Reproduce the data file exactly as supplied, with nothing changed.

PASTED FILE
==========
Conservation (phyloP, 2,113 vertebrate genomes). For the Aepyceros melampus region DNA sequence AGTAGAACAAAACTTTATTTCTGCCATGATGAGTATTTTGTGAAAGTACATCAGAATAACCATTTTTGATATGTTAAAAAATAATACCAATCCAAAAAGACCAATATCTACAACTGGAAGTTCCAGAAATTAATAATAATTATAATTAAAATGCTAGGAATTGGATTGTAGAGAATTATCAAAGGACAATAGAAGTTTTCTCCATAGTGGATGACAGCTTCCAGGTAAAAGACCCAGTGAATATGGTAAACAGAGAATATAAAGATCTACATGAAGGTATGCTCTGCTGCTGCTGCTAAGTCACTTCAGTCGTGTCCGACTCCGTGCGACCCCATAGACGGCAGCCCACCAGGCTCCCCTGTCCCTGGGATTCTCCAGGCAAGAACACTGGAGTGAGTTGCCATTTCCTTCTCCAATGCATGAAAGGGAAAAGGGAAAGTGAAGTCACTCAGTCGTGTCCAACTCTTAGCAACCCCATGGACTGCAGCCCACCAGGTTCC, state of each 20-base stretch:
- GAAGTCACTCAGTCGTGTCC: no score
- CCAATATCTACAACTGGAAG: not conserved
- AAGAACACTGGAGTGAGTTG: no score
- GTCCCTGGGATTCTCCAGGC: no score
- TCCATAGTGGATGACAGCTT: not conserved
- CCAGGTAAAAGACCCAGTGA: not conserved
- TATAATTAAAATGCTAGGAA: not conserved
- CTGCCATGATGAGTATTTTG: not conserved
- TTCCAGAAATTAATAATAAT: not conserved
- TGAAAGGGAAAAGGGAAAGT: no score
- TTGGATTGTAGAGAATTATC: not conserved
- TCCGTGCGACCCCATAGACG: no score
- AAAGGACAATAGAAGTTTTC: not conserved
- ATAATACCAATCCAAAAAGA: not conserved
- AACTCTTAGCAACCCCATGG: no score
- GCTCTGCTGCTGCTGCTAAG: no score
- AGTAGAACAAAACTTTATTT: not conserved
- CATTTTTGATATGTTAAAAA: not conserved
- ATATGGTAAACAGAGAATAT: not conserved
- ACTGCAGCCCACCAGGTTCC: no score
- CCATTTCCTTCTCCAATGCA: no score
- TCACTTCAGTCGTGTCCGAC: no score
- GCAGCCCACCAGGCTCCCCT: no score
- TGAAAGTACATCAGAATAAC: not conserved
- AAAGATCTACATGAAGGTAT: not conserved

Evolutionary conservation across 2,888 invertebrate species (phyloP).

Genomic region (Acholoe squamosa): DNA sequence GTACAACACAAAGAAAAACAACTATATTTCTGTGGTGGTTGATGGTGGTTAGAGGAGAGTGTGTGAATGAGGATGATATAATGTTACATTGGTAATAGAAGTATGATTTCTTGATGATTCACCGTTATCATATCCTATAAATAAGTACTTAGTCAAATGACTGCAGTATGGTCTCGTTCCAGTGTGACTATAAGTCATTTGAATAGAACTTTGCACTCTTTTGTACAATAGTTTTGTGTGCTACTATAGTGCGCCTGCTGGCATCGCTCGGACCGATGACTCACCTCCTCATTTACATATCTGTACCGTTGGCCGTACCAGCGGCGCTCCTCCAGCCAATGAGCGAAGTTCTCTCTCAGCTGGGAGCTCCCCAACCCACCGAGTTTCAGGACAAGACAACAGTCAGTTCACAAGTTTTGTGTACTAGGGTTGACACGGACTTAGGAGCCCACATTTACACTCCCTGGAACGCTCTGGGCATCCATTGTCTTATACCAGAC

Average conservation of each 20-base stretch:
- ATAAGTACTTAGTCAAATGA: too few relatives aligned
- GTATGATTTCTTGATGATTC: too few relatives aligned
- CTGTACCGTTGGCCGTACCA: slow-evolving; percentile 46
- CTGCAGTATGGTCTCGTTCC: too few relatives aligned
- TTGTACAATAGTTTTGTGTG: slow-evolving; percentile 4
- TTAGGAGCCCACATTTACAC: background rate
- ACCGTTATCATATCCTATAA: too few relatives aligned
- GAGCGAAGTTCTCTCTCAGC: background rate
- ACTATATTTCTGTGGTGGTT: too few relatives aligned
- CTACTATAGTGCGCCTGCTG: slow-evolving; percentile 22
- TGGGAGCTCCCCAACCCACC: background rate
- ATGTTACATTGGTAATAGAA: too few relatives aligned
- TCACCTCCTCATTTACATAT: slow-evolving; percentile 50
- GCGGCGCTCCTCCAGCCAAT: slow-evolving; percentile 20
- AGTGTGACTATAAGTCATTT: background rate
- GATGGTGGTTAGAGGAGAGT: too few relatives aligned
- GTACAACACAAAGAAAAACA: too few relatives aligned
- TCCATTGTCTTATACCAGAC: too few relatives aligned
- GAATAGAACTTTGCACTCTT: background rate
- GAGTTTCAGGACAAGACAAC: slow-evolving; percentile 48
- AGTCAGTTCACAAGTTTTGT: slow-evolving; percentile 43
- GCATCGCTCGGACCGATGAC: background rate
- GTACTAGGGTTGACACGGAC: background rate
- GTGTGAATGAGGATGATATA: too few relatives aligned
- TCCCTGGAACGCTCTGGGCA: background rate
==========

Conservation (phyloP, 2,113 vertebrate genomes). For the Aepyceros melampus region DNA sequence AGTAGAACAAAACTTTATTTCTGCCATGATGAGTATTTTGTGAAAGTACATCAGAATAACCATTTTTGATATGTTAAAAAATAATACCAATCCAAAAAGACCAATATCTACAACTGGAAGTTCCAGAAATTAATAATAATTATAATTAAAATGCTAGGAATTGGATTGTAGAGAATTATCAAAGGACAATAGAAGTTTTCTCCATAGTGGATGACAGCTTCCAGGTAAAAGACCCAGTGAATATGGTAAACAGAGAATATAAAGATCTACATGAAGGTATGCTCTGCTGCTGCTGCTAAGTCACTTCAGTCGTGTCCGACTCCGTGCGACCCCATAGACGGCAGCCCACCAGGCTCCCCTGTCCCTGGGATTCTCCAGGCAAGAACACTGGAGTGAGTTGCCATTTCCTTCTCCAATGCATGAAAGGGAAAAGGGAAAGTGAAGTCACTCAGTCGTGTCCAACTCTTAGCAACCCCATGGACTGCAGCCCACCAGGTTCC, state of each 20-base stretch:
- GAAGTCACTCAGTCGTGTCC: no score
- CCAATATCTACAACTGGAAG: not conserved
- AAGAACACTGGAGTGAGTTG: no score
- GTCCCTGGGATTCTCCAGGC: no score
- TCCATAGTGGATGACAGCTT: not conserved
- CCAGGTAAAAGACCCAGTGA: not conserved
- TATAATTAAAATGCTAGGAA: not conserved
- CTGCCATGATGAGTATTTTG: not conserved
- TTCCAGAAATTAATAATAAT: not conserved
- TGAAAGGGAAAAGGGAAAGT: no score
- TTGGATTGTAGAGAATTATC: not conserved
- TCCGTGCGACCCCATAGACG: no score
- AAAGGACAATAGAAGTTTTC: not conserved
- ATAATACCAATCCAAAAAGA: not conserved
- AACTCTTAGCAACCCCATGG: no score
- GCTCTGCTGCTGCTGCTAAG: no score
- AGTAGAACAAAACTTTATTT: not conserved
- CATTTTTGATATGTTAAAAA: not conserved
- ATATGGTAAACAGAGAATAT: not conserved
- ACTGCAGCCCACCAGGTTCC: no score
- CCATTTCCTTCTCCAATGCA: no score
- TCACTTCAGTCGTGTCCGAC: no score
- GCAGCCCACCAGGCTCCCCT: no score
- TGAAAGTACATCAGAATAAC: not conserved
- AAAGATCTACATGAAGGTAT: not conserved

Evolutionary conservation across 2,888 invertebrate species (phyloP).

Genomic region (Acholoe squamosa): DNA sequence GTACAACACAAAGAAAAACAACTATATTTCTGTGGTGGTTGATGGTGGTTAGAGGAGAGTGTGTGAATGAGGATGATATAATGTTACATTGGTAATAGAAGTATGATTTCTTGATGATTCACCGTTATCATATCCTATAAATAAGTACTTAGTCAAATGACTGCAGTATGGTCTCGTTCCAGTGTGACTATAAGTCATTTGAATAGAACTTTGCACTCTTTTGTACAATAGTTTTGTGTGCTACTATAGTGCGCCTGCTGGCATCGCTCGGACCGATGACTCACCTCCTCATTTACATATCTGTACCGTTGGCCGTACCAGCGGCGCTCCTCCAGCCAATGAGCGAAGTTCTCTCTCAGCTGGGAGCTCCCCAACCCACCGAGTTTCAGGACAAGACAACAGTCAGTTCACAAGTTTTGTGTACTAGGGTTGACACGGACTTAGGAGCCCACATTTACACTCCCTGGAACGCTCTGGGCATCCATTGTCTTATACCAGAC

Average conservation of each 20-base stretch:
- ATAAGTACTTAGTCAAATGA: too few relatives aligned
- GTATGATTTCTTGATGATTC: too few relatives aligned
- CTGTACCGTTGGCCGTACCA: slow-evolving; percentile 46
- CTGCAGTATGGTCTCGTTCC: too few relatives aligned
- TTGTACAATAGTTTTGTGTG: slow-evolving; percentile 4
- TTAGGAGCCCACATTTACAC: background rate
- ACCGTTATCATATCCTATAA: too few relatives aligned
- GAGCGAAGTTCTCTCTCAGC: background rate
- ACTATATTTCTGTGGTGGTT: too few relatives aligned
- CTACTATAGTGCGCCTGCTG: slow-evolving; percentile 22
- TGGGAGCTCCCCAACCCACC: background rate
- ATGTTACATTGGTAATAGAA: too few relatives aligned
- TCACCTCCTCATTTACATAT: slow-evolving; percentile 50
- GCGGCGCTCCTCCAGCCAAT: slow-evolving; percentile 20
- AGTGTGACTATAAGTCATTT: background rate
- GATGGTGGTTAGAGGAGAGT: too few relatives aligned
- GTACAACACAAAGAAAAACA: too few relatives aligned
- TCCATTGTCTTATACCAGAC: too few relatives aligned
- GAATAGAACTTTGCACTCTT: background rate
- GAGTTTCAGGACAAGACAAC: slow-evolving; percentile 48
- AGTCAGTTCACAAGTTTTGT: slow-evolving; percentile 43
- GCATCGCTCGGACCGATGAC: background rate
- GTACTAGGGTTGACACGGAC: background rate
- GTGTGAATGAGGATGATATA: too few relatives aligned
- TCCCTGGAACGCTCTGGGCA: background rate